CBS News is taking a closer look at how we're all dealing with cancer in a special series called "Cancer: Cures, Costs and Controversies," and I was asked to look into sites online that offer some guidance. With its convenience and breadth it's the first place many of us might turn. But when you type the word "cancer" into a search engine like Google you get more than 250 million results. It's enough to make you drop the mouse. Plus, there's plenty of misinformation out there. So where do you turn online? Well, both the American Cancer Society and the National Cancer Institute give you details on virtually every variety of the disease. There are glossaries, tips, statistics and lots of options for treatment.
Let's say you want to find the best hospital in your area? At the American Cancer Society, click on "making treatment decisions" under "Managing Your Cancer Experience," then click "treatment centers." Put in your zip code and click "go."
Clinical trials can be found on both sites, too. At the National Cancer Institute go to "clinical trials," and the type of cancer, insert specifics about your case and click on the trial that interests you. It'll also ask you how far you're willing to travel to participate.
What if a potential cancer symptom has got you worried? CBS News healthcare partner WebMD offers a "symptom checker." Click on your area of concern, then your symptoms, and WebMD will offer you possible causes -- to of course discuss with your doctor.
The Internet also goes beyond facts and figures by bringing people together. At the M.D. Anderson Cancer Center site, if you click on "support programs" and then "online support," you can participate in discussion groups. For example, one woman wrote she wasn't sure how to keep up a good rapport with her sister after she had been diagnosed with breast cancer. She said her sister often got irritated when she kept asking about how she felt. Cancer is a difficult subject to tackle for any family, and simply finding a way to keep some of life's normalcy intact can be extremely challenging. Someone responded on the message board by saying what worked in their case was just chatting about the mundane stuff, like where to go for lunch that day or distracting them with some humor.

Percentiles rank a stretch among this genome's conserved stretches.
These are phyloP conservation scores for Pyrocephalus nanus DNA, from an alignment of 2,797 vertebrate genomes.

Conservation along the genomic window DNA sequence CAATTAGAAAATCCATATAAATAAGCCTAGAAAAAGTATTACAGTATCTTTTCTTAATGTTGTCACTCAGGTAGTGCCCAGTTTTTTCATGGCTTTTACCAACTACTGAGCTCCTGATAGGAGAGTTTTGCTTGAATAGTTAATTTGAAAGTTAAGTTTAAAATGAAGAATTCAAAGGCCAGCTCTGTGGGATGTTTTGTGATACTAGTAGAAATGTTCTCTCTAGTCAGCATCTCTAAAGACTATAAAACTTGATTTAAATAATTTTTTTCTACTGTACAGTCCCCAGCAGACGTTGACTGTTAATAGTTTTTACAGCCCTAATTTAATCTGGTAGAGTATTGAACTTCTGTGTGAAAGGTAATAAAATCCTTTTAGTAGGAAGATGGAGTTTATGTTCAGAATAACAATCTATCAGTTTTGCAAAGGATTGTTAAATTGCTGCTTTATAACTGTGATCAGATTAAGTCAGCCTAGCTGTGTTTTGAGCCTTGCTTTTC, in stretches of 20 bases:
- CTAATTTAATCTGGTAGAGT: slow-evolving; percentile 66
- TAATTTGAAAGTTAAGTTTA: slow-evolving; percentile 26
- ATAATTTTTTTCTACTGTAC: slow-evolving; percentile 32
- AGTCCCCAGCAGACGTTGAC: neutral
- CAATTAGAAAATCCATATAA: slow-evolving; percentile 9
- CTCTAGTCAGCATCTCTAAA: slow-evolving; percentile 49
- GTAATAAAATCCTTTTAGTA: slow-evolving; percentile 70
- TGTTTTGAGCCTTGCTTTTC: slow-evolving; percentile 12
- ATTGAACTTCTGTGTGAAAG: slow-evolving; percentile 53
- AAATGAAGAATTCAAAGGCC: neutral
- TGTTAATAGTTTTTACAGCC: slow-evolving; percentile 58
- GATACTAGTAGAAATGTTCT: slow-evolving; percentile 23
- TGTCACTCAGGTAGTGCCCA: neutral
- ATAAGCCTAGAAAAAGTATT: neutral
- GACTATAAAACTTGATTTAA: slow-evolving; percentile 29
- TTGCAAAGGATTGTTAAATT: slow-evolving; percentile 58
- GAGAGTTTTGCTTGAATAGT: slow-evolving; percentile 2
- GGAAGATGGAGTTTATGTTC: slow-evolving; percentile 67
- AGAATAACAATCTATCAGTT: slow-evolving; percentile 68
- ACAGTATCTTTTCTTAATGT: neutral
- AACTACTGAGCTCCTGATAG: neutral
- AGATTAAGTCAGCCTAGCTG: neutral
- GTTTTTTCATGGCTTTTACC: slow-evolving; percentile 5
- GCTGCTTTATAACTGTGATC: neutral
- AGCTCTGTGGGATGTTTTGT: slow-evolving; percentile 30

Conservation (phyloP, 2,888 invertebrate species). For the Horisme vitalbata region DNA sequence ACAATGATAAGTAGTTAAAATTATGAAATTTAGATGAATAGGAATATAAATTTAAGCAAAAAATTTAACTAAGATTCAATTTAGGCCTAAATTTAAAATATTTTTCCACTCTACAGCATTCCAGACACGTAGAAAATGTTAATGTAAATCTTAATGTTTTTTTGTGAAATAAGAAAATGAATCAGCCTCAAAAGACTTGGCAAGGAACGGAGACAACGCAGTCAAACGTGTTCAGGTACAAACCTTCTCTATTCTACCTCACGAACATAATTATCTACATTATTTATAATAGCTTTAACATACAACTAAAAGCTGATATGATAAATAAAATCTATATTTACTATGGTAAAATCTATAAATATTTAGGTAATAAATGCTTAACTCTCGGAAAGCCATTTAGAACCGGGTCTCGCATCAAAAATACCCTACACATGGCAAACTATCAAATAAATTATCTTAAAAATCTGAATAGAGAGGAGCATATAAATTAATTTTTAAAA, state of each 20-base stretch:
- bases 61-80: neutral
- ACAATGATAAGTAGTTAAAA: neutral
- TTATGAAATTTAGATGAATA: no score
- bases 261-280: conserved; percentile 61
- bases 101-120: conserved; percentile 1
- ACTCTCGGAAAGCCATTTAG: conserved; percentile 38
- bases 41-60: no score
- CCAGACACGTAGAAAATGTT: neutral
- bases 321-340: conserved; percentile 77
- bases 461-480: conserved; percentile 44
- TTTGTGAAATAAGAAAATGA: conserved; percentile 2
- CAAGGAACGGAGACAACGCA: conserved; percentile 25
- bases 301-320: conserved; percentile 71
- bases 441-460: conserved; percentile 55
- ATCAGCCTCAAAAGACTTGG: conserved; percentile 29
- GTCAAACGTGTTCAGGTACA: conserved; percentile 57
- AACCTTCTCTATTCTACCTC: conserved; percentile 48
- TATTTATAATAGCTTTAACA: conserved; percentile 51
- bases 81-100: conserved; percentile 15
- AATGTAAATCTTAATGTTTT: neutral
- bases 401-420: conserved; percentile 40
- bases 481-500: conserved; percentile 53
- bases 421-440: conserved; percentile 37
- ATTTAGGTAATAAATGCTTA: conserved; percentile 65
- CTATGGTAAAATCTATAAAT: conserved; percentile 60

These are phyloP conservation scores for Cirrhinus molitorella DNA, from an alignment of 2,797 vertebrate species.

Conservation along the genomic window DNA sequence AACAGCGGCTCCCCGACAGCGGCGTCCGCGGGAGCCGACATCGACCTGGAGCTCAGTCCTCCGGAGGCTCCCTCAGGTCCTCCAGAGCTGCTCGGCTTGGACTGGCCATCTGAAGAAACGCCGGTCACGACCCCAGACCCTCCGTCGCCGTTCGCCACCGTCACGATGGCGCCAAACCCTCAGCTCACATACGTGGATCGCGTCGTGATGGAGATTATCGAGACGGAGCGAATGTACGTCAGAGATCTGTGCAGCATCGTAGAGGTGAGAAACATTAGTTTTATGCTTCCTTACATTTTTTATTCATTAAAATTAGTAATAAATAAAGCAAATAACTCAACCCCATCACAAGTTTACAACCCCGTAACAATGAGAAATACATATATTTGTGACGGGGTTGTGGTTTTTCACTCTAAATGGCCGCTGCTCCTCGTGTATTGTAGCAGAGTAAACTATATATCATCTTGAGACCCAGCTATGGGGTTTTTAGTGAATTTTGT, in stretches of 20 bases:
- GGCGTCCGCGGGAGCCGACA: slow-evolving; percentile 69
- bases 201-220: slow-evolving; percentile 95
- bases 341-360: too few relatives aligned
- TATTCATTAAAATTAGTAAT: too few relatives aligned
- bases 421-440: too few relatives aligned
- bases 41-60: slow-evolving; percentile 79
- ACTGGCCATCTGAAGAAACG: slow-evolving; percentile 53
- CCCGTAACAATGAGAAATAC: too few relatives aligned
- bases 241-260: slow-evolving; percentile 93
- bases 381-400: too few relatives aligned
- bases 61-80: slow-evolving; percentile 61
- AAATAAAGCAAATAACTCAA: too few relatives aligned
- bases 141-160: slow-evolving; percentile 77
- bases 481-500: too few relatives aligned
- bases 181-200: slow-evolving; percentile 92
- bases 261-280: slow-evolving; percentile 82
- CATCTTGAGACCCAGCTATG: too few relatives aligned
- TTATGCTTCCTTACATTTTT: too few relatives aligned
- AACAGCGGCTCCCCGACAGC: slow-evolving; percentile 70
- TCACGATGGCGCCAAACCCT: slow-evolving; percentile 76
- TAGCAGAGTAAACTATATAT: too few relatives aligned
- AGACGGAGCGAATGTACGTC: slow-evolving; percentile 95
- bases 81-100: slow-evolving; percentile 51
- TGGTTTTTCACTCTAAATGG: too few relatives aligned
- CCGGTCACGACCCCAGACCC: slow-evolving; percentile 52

Others tackling cancer take it a step further by really exposing themselves in an online environment. Leroy Sievers is a commentator for National Public Radio, and when he discovered that cancer had re-appeared in his brain and lungs in late 2005 he decided to blog and podcast about everything from his chemotherapy treatments to dealing with his situation and fighting back.
"Web sites provide a safe place to talk about cancer, where you can say out loud what you can't say to friends and family," Sievers told us, adding that recent tests show the cancer appears to have been removed from his body.
It's all part of connecting in a virtual world to help beat a very real disease.
(Incidentally, the Web has plenty of information on alternative therapies for cancer, too, including the Cancer Treatment Center of America and the National Center for Complementary and Alternative Medicine.)